https://github.com/jacob-carlborg/orange/tree/master/tests

Sources: https://github.com/jacob-carlborg/orange
Project page: http://dsource.org/projects/orange/
Documentation: 
http://dl.dropbox.com/u/18386187/orange_docs/orange.serialization.Serializer.html

(Don't forget clicking the "Package" tab in the top corner to see the 
documentation for the rest of the modules)

-- 
/Jacob Carlborg
September 29, 2011
Re: Request for pre-review: std.serialization/orange
> * For the unit tests I've used my own kind of micro unit test framework
> (that is included). Is that something we want to have in general in
> Phobos so other modules can take advantage of that? 

There should be something in Phobos. This should involve two steps.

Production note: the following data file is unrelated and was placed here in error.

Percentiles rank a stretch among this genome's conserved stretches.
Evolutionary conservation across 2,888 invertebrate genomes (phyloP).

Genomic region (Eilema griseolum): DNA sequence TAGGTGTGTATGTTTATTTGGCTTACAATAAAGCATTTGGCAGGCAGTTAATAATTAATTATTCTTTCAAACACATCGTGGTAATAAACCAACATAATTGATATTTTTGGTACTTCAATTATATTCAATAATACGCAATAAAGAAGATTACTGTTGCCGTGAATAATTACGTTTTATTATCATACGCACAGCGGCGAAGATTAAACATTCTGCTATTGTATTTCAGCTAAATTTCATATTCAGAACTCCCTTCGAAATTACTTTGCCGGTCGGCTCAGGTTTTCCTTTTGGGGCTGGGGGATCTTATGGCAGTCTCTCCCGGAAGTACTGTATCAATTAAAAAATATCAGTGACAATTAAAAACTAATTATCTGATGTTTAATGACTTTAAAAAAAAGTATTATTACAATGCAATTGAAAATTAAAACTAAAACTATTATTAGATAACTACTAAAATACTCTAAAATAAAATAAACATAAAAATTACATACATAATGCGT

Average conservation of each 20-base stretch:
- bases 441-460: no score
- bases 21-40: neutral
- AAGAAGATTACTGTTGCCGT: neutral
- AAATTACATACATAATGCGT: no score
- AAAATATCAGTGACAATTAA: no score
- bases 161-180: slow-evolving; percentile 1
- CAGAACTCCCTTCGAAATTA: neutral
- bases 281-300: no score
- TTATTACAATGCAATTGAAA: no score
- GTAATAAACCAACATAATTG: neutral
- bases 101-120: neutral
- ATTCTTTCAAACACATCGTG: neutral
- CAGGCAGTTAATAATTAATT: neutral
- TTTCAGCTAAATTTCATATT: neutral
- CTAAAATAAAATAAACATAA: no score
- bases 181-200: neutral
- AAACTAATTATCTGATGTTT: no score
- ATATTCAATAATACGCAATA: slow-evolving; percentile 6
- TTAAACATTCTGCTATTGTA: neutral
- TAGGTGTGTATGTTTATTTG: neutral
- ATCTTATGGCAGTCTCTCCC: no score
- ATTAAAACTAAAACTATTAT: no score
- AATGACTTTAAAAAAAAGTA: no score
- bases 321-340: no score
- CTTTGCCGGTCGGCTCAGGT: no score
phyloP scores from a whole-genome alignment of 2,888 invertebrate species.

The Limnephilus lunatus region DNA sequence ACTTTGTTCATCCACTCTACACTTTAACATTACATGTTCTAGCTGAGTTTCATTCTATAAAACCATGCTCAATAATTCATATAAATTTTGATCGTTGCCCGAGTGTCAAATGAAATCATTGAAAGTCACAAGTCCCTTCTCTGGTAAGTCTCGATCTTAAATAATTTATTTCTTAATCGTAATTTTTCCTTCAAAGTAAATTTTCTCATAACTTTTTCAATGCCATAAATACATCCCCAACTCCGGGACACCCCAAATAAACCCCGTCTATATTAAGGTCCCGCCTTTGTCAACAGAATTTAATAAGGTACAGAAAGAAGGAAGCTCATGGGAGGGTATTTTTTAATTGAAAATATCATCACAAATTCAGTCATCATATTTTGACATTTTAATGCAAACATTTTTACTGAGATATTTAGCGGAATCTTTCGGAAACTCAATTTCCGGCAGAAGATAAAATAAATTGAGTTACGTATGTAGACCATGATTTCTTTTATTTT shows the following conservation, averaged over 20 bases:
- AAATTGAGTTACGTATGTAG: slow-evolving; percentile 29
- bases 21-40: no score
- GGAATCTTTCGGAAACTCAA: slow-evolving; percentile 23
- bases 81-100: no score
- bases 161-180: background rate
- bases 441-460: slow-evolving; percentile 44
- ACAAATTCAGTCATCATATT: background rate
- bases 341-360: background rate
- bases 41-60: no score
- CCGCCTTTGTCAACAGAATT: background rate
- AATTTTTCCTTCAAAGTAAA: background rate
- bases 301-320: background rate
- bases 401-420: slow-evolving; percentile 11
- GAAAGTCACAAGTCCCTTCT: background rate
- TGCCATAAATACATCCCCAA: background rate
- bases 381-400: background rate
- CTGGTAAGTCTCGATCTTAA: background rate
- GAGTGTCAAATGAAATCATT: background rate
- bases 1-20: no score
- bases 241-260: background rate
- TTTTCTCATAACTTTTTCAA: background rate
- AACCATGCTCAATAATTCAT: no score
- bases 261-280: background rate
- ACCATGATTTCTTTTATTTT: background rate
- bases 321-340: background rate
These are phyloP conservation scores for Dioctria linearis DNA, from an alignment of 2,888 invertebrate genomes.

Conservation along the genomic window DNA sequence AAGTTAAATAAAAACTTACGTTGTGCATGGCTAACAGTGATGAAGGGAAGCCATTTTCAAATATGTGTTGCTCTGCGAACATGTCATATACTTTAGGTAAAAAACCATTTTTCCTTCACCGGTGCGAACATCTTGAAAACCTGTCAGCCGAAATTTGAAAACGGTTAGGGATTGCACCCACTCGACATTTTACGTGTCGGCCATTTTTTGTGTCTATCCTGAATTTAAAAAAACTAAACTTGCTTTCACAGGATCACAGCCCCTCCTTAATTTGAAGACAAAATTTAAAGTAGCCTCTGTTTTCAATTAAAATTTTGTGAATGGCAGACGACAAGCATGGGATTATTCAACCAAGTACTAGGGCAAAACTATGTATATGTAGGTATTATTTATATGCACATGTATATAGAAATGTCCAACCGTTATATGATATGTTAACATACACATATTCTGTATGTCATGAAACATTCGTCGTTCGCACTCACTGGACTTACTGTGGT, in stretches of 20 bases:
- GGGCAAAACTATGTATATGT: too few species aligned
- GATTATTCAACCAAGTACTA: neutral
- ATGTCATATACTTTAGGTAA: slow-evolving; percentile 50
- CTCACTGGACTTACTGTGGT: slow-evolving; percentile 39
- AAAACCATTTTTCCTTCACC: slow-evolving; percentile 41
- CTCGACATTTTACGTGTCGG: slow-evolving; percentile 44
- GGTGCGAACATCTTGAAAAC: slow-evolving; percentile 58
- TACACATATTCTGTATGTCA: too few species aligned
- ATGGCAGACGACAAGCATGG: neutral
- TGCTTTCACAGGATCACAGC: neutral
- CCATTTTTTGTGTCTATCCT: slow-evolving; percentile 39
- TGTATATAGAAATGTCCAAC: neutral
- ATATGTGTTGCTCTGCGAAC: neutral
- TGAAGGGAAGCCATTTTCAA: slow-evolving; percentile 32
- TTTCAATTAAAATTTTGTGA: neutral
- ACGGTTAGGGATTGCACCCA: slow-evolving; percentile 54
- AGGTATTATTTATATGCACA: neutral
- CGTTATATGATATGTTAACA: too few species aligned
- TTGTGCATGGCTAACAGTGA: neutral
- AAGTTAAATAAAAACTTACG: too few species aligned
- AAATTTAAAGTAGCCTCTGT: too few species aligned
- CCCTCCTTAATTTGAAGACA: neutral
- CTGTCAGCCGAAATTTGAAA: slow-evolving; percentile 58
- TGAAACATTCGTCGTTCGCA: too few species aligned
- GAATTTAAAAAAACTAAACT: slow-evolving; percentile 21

First define a protocol, so that multiple unittest libraries can
be used in one project (i.e a library uses A and another B). Than 
write a library on top of this.

My suggestion for a protocol would be something simple as:

1. There should only be one approach to unittest used per module
2. If you replace the test runner, call the old one first.
September 30, 2011
Re: Request for pre-review: std.serialization/orange
On 2011-09-29 21:42, Tobias Pankrath wrote:
>
>> * For the unit tests I've used my own kind of micro unit test framework
>> (that is included). Is that something we want to have in general in
>> Phobos so other modules can take advantage of that?
>
> There should be something in Phobos. This should involve two steps.
>
> First define a protocol, so that multiple unittest libraries can
> be used in one project (i.e a library uses A and another B). Than
> write a library on top of this.
>
> My suggestion for a protocol would be something simple as:
>
> 1. There should only be one approach to unittest used per module
> 2. If you replace the test runner, call the old one first.

My unit test framework does two things, provides a some form of context